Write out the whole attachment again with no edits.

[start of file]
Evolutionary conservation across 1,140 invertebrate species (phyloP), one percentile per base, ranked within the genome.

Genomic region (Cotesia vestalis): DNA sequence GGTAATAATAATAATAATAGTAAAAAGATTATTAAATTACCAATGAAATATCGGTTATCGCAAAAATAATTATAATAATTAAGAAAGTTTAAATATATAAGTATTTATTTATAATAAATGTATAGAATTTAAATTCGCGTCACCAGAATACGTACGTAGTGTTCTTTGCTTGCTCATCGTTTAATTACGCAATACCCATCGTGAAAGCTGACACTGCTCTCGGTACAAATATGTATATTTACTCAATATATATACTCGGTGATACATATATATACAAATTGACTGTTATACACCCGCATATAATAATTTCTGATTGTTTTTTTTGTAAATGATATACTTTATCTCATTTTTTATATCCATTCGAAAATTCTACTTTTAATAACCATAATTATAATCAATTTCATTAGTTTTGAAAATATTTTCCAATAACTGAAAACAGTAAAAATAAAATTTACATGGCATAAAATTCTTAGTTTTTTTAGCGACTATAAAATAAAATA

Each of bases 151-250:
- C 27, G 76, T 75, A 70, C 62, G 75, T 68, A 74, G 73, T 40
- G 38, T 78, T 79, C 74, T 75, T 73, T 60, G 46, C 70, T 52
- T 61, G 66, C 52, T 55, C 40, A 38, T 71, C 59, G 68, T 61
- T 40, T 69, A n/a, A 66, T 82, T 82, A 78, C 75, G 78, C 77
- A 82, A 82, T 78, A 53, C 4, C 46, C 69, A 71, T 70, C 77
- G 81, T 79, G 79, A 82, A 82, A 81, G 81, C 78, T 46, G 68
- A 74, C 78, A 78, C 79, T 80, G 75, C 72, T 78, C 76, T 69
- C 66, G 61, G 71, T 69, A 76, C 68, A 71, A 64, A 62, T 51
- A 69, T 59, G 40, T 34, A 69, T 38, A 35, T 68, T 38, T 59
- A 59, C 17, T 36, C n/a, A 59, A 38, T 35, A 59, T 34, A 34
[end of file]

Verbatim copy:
Evolutionary conservation across 1,140 invertebrate species (phyloP), one percentile per base, ranked within the genome.

Genomic region (Cotesia vestalis): DNA sequence GGTAATAATAATAATAATAGTAAAAAGATTATTAAATTACCAATGAAATATCGGTTATCGCAAAAATAATTATAATAATTAAGAAAGTTTAAATATATAAGTATTTATTTATAATAAATGTATAGAATTTAAATTCGCGTCACCAGAATACGTACGTAGTGTTCTTTGCTTGCTCATCGTTTAATTACGCAATACCCATCGTGAAAGCTGACACTGCTCTCGGTACAAATATGTATATTTACTCAATATATATACTCGGTGATACATATATATACAAATTGACTGTTATACACCCGCATATAATAATTTCTGATTGTTTTTTTTGTAAATGATATACTTTATCTCATTTTTTATATCCATTCGAAAATTCTACTTTTAATAACCATAATTATAATCAATTTCATTAGTTTTGAAAATATTTTCCAATAACTGAAAACAGTAAAAATAAAATTTACATGGCATAAAATTCTTAGTTTTTTTAGCGACTATAAAATAAAATA

Each of bases 151-250:
- C 27, G 76, T 75, A 70, C 62, G 75, T 68, A 74, G 73, T 40
- G 38, T 78, T 79, C 74, T 75, T 73, T 60, G 46, C 70, T 52
- T 61, G 66, C 52, T 55, C 40, A 38, T 71, C 59, G 68, T 61
- T 40, T 69, A n/a, A 66, T 82, T 82, A 78, C 75, G 78, C 77
- A 82, A 82, T 78, A 53, C 4, C 46, C 69, A 71, T 70, C 77
- G 81, T 79, G 79, A 82, A 82, A 81, G 81, C 78, T 46, G 68
- A 74, C 78, A 78, C 79, T 80, G 75, C 72, T 78, C 76, T 69
- C 66, G 61, G 71, T 69, A 76, C 68, A 71, A 64, A 62, T 51
- A 69, T 59, G 40, T 34, A 69, T 38, A 35, T 68, T 38, T 59
- A 59, C 17, T 36, C n/a, A 59, A 38, T 35, A 59, T 34, A 34